Home Villages Thorney Canary Cottage, Thorney

Canary Cottage, Thorney

Any Peterborian who has headed east of Peterborough along the A47, maybe on a day trip to Hunstanton, will have seen the “cute” little cottage set back from the road in an isolated field next to the Dalmark grain drier.

Over the years, the cottage has been unofficially named by many a family to amuse and fascinate the kids on the back seat. Names like “Pixie Cottage”, “Carol’s Cottage”, “Rupert’s House”, “Willie Winkies House”, “Thumbelina’s Cottage” are all known locally and very scratchy documented records suggest names such as “Eel Catcher’s Cottage”, “Knarr Cottage” and, in recent decades, “Canary Cottage”.

The cottage is sited on Knarr Farm, named after the Knarr Fen of the pre-drainage era, and the likelihood is that the cottage carried no formal name other than what was allocated by the farm owner or local foreman.

The oldest date apportioned to the cottage is c.1750 which was a date passed down by the Dixon-Spain family from their initial ownership in the 1930s. Their understanding was that it was built shortly after the drainage of the local fens and was initially a shepherds cottage sited alongside what was known to be a sheepfold during the time when the land was of little use other than for grazing.

It was the Dixon-Spain tenancy as land owners that gave rise to the name “Canary Cottage”. Being owners of a number of local farms, identification of plant and machinery was done via the colour-coding of all items and Knarr Farm was allocated yellow hence the painting of the cottage windows and doors. Initially it was christened as “The Canary Cage” but later became “Canary Cottage”.

The cottage itself was a traditional tied cottage, being offered by the farmer as a means to keep valued farm workers so residents came and left on a regular basis. The final residents of Canary Cottage were current Paston residents Ken and Thelma Wright (below) who first met as workers at Knarr Farm in the late 1950s.

Ken had moved into Canary Cottage as a 17 year old when his older sister was in residence but after tieing the knot with Thelma in 1960, the couple were offered Canary Cottage as their first marital home. They did insist on a few improvements first which were duly carried out but they made it their home until departing as the final residents in 1965.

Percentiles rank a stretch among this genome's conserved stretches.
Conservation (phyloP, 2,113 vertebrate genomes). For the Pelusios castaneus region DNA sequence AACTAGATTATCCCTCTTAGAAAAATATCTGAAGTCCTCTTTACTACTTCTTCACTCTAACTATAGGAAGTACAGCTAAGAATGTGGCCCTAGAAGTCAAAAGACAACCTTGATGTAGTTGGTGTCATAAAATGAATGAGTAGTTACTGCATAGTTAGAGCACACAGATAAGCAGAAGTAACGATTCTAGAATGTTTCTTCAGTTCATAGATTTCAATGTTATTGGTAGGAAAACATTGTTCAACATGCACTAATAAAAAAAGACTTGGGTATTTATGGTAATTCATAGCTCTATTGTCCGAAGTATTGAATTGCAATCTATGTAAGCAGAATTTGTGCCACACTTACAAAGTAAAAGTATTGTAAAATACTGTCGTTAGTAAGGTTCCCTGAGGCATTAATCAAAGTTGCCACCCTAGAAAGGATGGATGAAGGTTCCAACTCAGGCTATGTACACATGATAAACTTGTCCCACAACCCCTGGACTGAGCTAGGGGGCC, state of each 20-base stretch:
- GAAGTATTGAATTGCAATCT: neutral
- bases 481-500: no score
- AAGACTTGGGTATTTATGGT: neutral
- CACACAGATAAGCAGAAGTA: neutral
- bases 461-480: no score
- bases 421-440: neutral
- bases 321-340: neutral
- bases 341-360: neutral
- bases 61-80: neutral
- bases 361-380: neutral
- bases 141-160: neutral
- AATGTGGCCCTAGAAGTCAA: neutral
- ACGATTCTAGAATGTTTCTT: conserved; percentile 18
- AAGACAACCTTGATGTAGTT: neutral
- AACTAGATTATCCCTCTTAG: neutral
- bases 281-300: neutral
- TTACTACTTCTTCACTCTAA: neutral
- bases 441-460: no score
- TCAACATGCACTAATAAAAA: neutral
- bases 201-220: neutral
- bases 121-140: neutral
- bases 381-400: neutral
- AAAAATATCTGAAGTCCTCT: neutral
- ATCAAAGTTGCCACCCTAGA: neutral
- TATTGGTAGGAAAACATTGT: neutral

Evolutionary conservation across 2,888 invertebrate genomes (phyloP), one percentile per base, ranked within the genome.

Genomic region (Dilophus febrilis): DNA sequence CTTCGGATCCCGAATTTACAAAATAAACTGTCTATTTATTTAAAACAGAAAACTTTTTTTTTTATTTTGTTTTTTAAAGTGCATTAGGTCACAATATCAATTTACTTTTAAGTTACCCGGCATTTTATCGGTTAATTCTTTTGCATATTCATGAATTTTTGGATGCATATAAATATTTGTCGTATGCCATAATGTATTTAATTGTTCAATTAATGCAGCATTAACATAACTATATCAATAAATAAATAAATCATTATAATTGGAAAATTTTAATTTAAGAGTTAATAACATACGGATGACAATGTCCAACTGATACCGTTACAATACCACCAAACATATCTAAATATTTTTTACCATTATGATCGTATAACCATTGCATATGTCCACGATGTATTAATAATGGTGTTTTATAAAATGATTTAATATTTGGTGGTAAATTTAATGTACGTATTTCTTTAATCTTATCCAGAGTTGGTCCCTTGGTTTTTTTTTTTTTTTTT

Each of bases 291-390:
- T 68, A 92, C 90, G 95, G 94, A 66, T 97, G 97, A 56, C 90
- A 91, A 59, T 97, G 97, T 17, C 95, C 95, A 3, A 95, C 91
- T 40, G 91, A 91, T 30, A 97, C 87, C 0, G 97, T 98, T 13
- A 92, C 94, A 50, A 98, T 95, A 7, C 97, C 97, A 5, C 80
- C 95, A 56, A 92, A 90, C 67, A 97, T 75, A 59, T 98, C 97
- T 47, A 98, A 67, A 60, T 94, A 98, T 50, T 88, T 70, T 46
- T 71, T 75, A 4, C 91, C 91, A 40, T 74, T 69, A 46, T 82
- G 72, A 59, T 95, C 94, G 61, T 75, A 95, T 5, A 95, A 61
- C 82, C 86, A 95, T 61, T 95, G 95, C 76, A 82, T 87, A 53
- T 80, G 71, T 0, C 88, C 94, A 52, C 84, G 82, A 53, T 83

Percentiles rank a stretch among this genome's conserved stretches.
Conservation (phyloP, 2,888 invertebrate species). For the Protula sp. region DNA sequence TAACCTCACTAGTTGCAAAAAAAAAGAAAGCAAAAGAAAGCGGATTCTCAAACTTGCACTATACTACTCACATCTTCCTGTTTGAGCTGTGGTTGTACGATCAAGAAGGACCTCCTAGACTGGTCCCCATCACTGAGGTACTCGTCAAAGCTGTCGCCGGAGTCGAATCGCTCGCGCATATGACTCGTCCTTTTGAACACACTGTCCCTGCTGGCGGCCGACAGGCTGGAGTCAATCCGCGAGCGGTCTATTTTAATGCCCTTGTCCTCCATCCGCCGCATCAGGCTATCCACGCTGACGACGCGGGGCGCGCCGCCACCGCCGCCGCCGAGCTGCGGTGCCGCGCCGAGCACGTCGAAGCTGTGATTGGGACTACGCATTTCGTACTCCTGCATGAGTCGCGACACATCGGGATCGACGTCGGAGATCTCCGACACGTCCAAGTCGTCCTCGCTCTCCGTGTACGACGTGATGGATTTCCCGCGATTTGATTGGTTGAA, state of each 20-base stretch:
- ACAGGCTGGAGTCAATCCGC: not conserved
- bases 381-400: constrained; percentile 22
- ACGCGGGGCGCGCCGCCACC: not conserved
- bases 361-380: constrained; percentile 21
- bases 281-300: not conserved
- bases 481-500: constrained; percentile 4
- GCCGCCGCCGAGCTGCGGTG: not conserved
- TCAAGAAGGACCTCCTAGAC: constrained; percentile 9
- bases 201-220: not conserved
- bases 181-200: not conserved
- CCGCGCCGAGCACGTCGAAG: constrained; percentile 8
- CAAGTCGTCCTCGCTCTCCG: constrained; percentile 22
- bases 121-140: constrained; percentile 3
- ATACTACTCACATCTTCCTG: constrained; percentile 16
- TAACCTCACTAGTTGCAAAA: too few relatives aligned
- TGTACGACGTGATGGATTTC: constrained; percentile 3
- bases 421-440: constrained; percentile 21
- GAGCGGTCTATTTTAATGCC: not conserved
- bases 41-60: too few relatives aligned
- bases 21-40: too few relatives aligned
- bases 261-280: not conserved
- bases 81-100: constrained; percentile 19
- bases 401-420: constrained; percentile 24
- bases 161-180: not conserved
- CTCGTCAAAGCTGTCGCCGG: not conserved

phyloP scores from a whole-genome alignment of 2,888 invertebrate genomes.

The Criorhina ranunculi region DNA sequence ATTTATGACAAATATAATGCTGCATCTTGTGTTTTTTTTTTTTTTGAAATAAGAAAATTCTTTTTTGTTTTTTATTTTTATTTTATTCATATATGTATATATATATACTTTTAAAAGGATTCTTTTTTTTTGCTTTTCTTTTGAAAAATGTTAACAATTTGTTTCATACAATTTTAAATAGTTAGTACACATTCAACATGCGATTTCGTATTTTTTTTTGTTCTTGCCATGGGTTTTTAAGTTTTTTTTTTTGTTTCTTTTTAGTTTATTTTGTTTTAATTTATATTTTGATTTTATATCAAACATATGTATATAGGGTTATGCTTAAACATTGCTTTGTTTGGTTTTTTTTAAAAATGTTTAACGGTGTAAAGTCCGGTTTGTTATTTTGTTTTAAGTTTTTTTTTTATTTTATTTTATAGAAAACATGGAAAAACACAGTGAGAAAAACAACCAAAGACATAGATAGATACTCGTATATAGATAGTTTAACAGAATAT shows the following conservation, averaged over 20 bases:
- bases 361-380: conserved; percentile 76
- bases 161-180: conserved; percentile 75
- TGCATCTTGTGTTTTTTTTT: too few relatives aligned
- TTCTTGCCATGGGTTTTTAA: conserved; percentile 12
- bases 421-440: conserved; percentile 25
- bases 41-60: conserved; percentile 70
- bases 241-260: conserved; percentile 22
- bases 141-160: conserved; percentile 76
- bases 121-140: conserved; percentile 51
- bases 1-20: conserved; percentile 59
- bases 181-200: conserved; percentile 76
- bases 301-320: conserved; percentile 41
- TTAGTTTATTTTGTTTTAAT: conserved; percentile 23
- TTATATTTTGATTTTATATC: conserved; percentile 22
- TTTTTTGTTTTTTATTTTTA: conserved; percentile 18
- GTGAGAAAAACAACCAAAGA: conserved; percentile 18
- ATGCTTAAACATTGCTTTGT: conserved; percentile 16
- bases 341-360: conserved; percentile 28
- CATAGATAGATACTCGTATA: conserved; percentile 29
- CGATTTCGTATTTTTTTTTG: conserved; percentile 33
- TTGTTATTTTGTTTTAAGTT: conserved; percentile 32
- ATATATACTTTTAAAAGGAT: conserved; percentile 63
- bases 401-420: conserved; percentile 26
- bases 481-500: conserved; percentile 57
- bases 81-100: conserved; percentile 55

By today’s standards, Canary Cottage offered the most basic of comforts with no electricity, wall fitted (Calor) gas lighting, an open fire and an outdoor “privy”. They did have mains water and from Ken and Thelma’s arrival, a basic gas powered Ascot water heater on the sole tap which remains in-situ today.

Ken recall’s having to survive the infamous winter of 1963 in Canary Cottage. “It was very tough. In the fields, we had to use pick-axes to get the frozen soil off the potatoes and our water supply froze solid for weeks. We had to walk from the Farm House every day with a bucket of water !”.

In recent decades, Canary Cottage has featured on many a book cover, many an oil-painting, postcards locally and overseas and was even used to model “Pussy Willow Cottage” in the collectable 1992 series of Lilliput Lane miniatures (see below).

Today, in 2016, the cottage stands empty and with areas of significant damage inside but overall it remains solid and sturdy with current owner Peter Fox, MD of Dalton Seeds, pledging to look after it. “We paint it and try to keep it looking okay from time to time. As far as the future of the cottage, although it isn’t Listed, I would like to have it restored one day and keep its history and all the memories going”.

Images from a recent visit (February 2016) are below.

My thanks in researching this one to Peter Fox, Roger Dixon-Spain, Ken & Thelma Wright and many contributions from members of Peterborough Images Facebook Group.

Please note that Canary Cottage is privately owned and access is via private land so please don’t visit without appropriate permission.


In April 2017, Janet Gunstone got in touch from Australia to add, “My ancestor Ben Sigee was a tenant farmer in the late 1760s on land that his Huguenot ancestors had drained on the Bedford Levels near Thorney. There was a hugely devastating flood in 1770 which swept away the Fen embankments causing great loss of property including Ben’s home called ‘Wridecroft’. The Duke of Bedford was quick to respond, helping to reduce the suffering before the houses could be rebuilt.

A contract is archived in the Bedford Papers for ‘A New Built House in Wryde Croft’ let to Benj. Sigee at £1. 8. 6d in 1775 …. do you think this photo could be the same house 80 years later ?!!!”